Finding Homes for Pets
You may find yourself in the position of finding new homes for
the animals of someone who has died. There may be cats, dogs, birds
or even horses and other outside animals. Did the late owner
specify his or her wishes for the animals in his or her last will
and testament? If not, the executor will be responsible for finding
loving homes for the pets.
Where to find a good home?
1. Friends, family
A good place to start is by spreading the word to friends, family
and neighbors who may already know the animal and/or the person who
Before you find a home for an animal, make sure the pet's
vaccinations are up to date. The veterinarian may have some
suggestions about placing the animal in a good home or refer you to
a reputable animal rescue organization.
3. Pet Supply Store
A local pet supply store may be able to refer you to a reputable
animal rescue organization. If you're looking to place the animal
yourself, they may have an "Adoptable Animals" board.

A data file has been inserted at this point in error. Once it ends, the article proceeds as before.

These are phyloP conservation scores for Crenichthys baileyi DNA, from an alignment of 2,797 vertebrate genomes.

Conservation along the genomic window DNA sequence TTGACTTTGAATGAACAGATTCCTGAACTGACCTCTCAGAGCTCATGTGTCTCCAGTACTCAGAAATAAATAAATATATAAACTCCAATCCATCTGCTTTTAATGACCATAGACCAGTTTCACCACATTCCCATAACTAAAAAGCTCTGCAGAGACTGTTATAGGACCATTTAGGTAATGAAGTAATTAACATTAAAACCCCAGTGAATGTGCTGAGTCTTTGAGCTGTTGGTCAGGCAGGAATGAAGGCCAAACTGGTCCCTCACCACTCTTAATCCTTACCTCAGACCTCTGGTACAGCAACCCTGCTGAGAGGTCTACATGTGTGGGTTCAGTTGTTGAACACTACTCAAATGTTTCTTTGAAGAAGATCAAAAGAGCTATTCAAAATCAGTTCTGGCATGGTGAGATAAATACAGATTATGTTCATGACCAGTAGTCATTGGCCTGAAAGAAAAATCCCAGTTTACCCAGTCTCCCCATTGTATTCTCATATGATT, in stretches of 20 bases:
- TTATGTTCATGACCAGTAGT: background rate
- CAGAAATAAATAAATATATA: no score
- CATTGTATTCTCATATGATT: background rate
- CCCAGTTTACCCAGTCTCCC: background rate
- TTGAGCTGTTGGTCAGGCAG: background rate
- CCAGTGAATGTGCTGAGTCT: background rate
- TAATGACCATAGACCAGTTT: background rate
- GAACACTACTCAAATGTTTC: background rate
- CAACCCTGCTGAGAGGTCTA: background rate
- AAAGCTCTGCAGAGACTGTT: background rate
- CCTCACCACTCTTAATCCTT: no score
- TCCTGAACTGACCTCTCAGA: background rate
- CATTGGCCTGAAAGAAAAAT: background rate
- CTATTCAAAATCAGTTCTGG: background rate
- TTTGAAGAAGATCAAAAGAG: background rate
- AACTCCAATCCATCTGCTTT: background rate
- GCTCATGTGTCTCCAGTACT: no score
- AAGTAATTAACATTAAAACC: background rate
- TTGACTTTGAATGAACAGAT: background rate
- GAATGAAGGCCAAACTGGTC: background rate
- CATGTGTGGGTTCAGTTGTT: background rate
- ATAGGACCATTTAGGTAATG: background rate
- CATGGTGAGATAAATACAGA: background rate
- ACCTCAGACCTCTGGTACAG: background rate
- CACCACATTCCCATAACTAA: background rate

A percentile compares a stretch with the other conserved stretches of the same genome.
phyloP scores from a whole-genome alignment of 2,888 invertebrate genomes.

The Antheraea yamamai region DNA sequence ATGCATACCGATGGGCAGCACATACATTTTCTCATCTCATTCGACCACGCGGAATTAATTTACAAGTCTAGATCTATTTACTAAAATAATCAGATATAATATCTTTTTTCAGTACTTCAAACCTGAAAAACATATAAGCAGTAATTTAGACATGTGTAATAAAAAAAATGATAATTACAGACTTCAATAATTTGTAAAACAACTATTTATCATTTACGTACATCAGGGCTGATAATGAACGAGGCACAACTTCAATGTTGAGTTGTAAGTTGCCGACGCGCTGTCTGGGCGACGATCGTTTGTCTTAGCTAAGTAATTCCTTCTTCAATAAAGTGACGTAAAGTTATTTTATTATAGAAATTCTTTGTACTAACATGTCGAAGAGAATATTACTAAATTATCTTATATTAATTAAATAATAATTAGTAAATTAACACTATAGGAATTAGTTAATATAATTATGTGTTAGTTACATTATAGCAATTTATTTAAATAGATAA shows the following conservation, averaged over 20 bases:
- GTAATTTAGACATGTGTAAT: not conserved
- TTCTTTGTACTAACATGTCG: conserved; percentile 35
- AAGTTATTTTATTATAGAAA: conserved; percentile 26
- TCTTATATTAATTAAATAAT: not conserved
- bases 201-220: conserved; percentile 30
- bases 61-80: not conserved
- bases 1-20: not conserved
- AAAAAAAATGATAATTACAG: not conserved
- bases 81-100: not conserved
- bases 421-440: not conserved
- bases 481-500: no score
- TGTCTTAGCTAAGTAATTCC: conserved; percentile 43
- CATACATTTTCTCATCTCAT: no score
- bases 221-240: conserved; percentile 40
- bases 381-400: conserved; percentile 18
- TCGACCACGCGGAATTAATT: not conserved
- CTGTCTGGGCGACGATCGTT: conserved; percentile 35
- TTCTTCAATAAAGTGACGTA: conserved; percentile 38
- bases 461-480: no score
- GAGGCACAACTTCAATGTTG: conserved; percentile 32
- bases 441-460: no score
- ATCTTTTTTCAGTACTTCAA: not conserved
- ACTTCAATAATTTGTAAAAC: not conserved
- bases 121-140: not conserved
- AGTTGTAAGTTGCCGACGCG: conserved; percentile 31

4. Local animal shelter, humane society or pet
Before you choose an animal adoption agency, first pay it a visit
to see if it's a good fit and whether they take good care of their
- Open access animal shelters take in all stray animals
and are usually county or city shelters.
- Humane societies are private facilities. Some are open
access and others are limited.
- Foster groups are usually volunteer foster parents who
don't have a physical location.
To find a local animal shelter:
American Society for the Prevention of Cruelty
You can post a classified in your local paper or online. Always
interview potential adopters and charge an adoption fee. People who
take in free animals may be less likely to have the pet's best
interests in mind.
For household pets: Petfinder.com
For horses: Equinenow.com
What to do when you find a potential good
You don't want to give the pet away without checking up that he
or she is going to a good responsible home. Following is a link
with questions you may want to ask to find out if this will be a
suitable new home.